Wednesday, April 15, 2015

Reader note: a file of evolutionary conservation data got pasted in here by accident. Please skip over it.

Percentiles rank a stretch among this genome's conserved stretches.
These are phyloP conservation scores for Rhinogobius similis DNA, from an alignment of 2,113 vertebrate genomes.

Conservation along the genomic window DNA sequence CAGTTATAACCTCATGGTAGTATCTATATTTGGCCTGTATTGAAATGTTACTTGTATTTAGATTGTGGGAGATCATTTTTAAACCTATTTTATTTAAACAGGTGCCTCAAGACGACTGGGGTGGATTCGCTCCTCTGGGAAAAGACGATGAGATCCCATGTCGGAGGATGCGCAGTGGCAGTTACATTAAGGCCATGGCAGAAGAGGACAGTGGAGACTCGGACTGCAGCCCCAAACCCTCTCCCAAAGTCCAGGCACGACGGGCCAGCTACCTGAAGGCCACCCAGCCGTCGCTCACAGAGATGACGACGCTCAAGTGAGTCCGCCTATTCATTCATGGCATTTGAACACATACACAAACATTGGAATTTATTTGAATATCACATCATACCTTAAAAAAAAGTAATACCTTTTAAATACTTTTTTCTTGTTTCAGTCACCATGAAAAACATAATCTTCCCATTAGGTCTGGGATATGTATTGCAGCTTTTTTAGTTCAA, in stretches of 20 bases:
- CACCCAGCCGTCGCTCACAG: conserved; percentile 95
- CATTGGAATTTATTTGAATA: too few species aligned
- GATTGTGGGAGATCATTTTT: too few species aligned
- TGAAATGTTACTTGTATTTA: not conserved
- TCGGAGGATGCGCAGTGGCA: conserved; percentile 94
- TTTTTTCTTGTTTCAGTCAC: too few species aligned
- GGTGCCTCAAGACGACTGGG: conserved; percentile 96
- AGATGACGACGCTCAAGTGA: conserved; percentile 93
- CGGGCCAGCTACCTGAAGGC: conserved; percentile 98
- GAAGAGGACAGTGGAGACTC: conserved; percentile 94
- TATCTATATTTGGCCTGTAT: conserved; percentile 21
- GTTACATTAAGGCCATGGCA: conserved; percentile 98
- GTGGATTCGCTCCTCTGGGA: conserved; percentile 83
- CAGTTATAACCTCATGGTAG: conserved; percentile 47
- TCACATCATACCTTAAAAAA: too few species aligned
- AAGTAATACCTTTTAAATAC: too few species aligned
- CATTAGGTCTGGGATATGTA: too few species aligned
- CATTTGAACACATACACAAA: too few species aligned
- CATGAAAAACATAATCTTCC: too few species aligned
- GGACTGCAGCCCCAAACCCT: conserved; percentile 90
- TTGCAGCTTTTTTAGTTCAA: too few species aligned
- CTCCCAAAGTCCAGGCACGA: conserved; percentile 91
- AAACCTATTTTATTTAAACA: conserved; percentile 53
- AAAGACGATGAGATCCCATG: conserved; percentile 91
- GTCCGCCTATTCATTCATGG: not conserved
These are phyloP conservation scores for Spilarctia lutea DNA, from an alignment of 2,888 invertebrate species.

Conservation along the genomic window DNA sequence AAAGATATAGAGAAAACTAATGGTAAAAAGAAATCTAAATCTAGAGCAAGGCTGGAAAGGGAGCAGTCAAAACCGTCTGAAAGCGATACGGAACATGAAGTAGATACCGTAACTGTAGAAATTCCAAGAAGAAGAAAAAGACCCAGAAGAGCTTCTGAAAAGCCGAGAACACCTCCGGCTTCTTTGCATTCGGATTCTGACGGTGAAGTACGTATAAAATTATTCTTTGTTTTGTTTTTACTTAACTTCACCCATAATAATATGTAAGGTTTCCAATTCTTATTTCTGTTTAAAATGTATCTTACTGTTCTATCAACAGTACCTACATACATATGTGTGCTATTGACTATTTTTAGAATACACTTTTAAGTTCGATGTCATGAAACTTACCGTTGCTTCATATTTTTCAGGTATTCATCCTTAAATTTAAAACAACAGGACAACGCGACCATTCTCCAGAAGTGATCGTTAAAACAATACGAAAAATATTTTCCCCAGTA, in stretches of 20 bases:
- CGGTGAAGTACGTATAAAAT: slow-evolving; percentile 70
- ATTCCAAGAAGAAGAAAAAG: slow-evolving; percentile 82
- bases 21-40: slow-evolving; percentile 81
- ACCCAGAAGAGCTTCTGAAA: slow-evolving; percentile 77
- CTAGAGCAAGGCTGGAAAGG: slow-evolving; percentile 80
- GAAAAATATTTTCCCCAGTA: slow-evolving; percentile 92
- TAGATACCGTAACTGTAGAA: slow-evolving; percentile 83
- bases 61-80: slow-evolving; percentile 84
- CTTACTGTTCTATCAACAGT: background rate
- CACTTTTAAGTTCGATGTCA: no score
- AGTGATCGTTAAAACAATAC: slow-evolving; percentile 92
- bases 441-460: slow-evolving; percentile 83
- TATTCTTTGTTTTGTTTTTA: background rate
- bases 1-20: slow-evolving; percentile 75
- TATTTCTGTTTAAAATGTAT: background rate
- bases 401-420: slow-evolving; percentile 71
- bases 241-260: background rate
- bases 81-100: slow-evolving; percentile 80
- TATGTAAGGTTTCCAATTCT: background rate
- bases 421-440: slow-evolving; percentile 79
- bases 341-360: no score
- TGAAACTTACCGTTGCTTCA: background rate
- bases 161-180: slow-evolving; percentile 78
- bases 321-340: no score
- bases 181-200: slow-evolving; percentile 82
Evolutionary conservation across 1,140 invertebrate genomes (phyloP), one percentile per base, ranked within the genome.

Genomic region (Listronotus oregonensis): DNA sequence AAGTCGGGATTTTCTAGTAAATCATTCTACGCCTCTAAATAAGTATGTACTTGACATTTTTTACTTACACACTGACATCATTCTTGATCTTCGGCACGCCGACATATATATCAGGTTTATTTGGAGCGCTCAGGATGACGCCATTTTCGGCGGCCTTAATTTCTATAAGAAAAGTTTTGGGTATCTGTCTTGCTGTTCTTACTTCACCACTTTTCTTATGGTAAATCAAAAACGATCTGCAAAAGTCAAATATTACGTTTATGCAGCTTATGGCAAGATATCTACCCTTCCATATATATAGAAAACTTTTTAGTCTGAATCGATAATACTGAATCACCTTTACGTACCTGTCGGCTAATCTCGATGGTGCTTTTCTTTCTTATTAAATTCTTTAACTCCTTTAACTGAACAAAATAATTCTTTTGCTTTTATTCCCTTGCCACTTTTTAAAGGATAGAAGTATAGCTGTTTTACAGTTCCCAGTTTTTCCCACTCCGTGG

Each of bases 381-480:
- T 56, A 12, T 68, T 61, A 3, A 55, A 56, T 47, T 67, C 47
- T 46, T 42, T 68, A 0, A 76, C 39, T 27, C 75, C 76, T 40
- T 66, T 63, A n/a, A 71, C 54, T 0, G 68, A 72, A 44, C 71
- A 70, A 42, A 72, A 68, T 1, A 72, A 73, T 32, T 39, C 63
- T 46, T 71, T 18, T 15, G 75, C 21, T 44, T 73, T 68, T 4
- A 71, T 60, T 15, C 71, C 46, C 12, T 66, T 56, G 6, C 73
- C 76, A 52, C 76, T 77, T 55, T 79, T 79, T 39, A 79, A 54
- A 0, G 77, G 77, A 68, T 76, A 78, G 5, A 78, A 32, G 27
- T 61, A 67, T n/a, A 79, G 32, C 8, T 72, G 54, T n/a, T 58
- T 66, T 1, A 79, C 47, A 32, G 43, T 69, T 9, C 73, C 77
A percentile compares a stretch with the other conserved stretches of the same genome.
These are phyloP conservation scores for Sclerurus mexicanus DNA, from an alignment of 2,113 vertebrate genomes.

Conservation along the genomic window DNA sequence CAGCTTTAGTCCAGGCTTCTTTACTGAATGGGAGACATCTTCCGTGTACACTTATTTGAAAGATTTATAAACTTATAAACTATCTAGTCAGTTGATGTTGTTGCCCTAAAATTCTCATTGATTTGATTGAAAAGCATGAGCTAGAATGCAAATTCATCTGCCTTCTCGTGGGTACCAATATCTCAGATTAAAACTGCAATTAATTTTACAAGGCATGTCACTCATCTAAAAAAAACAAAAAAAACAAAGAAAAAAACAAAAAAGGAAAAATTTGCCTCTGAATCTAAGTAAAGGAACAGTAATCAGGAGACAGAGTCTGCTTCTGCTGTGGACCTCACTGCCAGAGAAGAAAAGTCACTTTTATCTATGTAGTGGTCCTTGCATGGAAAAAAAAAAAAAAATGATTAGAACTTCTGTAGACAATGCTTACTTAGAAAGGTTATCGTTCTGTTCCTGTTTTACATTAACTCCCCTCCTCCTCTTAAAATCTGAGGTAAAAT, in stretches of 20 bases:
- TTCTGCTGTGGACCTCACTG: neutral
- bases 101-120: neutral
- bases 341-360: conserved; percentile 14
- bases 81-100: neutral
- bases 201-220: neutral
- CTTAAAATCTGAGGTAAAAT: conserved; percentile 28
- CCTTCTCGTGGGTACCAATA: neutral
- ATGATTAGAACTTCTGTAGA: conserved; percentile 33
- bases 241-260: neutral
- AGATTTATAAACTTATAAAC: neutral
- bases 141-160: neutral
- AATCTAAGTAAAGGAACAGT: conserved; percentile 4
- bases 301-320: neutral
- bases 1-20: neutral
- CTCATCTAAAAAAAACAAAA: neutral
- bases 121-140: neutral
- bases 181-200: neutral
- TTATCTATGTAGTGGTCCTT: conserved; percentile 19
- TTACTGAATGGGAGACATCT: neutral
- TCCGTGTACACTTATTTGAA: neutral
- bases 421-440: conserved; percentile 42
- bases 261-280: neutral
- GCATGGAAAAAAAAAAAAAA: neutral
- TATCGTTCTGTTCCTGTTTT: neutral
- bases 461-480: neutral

Zero Toleration